William Gibson surprises people when they meet him. The writer who coined the terms “cyberspace” and “megacorp,” whose dystopian novels re-invented science fiction in the 80s, and was lauded in The Guardian (UK) as “the most important novelist of the past two decades,” greets people with a slow, easygoing Southern drawl – not the voice one would expect from a writer associated with cyberpunk.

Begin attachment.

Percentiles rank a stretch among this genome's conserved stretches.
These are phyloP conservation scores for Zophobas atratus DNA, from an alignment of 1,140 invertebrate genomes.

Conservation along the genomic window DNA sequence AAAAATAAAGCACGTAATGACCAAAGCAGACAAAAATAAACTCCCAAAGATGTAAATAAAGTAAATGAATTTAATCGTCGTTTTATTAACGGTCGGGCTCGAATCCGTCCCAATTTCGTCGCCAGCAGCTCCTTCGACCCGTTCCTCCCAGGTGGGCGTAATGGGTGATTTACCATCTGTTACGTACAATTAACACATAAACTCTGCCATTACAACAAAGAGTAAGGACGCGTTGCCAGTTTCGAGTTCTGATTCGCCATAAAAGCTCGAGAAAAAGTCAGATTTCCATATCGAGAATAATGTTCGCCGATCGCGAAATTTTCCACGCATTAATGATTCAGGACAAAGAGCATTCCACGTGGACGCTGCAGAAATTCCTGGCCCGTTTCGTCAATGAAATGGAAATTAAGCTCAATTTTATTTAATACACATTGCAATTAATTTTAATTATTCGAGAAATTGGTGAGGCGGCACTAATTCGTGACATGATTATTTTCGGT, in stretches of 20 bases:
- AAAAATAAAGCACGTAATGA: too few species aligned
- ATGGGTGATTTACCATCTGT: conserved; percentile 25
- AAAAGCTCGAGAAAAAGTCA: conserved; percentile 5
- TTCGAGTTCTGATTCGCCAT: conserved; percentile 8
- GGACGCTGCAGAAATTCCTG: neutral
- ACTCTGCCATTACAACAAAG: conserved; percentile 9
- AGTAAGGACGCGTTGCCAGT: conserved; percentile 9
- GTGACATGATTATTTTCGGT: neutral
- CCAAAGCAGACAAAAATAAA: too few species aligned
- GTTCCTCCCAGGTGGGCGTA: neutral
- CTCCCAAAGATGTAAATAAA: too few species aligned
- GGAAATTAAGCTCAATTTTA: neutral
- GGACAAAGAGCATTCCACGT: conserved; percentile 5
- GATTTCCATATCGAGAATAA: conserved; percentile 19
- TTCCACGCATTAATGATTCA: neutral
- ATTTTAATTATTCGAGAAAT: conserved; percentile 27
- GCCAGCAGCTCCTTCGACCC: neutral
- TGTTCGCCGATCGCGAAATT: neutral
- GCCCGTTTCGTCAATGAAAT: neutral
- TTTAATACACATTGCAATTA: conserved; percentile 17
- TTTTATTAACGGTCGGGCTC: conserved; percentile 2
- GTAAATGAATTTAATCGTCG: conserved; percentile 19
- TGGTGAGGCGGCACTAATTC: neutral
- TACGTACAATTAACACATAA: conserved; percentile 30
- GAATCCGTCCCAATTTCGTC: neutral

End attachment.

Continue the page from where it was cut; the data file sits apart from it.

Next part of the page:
He got that accent honestly. Born in 1948 in Conway, South Carolina, and raised in his parents’ home town of Wytheville, Virginia, young William was an erratic student and loner. His father’s job required the family to move often, which probably did not help Gibson make friends or concentrate in school. At Pines Elementary in Norfolk, he preferred to read works of his own choosing instead of his assignments. When his father died on a business trip, William and his mother returned to Wytheville in the Appalachians. Although he had determined to be a science fiction writer at age 12, he remained an unmotivated student through high school. His mother died when he was only 18.
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